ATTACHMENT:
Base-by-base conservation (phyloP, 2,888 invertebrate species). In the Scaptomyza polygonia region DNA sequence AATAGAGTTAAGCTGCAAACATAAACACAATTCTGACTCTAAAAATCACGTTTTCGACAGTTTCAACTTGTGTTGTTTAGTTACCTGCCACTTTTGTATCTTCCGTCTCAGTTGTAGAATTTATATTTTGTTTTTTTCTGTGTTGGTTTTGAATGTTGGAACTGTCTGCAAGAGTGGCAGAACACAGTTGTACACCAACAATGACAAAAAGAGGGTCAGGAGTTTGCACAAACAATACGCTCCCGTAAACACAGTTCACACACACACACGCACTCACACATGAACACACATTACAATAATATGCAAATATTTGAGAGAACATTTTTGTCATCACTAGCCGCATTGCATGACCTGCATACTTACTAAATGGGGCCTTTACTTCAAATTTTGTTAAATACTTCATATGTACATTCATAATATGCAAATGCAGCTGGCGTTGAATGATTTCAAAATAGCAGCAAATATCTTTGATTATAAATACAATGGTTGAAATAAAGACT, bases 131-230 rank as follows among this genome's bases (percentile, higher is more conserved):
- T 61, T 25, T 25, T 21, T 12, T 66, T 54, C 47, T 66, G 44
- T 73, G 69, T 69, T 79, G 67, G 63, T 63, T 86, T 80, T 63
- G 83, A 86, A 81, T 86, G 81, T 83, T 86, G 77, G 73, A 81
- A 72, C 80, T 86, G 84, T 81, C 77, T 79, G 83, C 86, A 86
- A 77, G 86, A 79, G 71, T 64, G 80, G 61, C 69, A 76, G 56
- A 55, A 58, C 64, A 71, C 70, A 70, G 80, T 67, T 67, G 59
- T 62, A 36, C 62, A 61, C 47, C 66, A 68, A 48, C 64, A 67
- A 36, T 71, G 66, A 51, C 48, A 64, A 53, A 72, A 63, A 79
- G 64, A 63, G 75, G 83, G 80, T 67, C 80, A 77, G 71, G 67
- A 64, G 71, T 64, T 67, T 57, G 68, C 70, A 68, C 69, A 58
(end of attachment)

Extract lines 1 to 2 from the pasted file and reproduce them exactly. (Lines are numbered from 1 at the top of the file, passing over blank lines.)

Base-by-base conservation (phyloP, 2,888 invertebrate species). In the Scaptomyza polygonia region DNA sequence AATAGAGTTAAGCTGCAAACATAAACACAATTCTGACTCTAAAAATCACGTTTTCGACAGTTTCAACTTGTGTTGTTTAGTTACCTGCCACTTTTGTATCTTCCGTCTCAGTTGTAGAATTTATATTTTGTTTTTTTCTGTGTTGGTTTTGAATGTTGGAACTGTCTGCAAGAGTGGCAGAACACAGTTGTACACCAACAATGACAAAAAGAGGGTCAGGAGTTTGCACAAACAATACGCTCCCGTAAACACAGTTCACACACACACACGCACTCACACATGAACACACATTACAATAATATGCAAATATTTGAGAGAACATTTTTGTCATCACTAGCCGCATTGCATGACCTGCATACTTACTAAATGGGGCCTTTACTTCAAATTTTGTTAAATACTTCATATGTACATTCATAATATGCAAATGCAGCTGGCGTTGAATGATTTCAAAATAGCAGCAAATATCTTTGATTATAAATACAATGGTTGAAATAAAGACT, bases 131-230 rank as follows among this genome's bases (percentile, higher is more conserved):
- T 61, T 25, T 25, T 21, T 12, T 66, T 54, C 47, T 66, G 44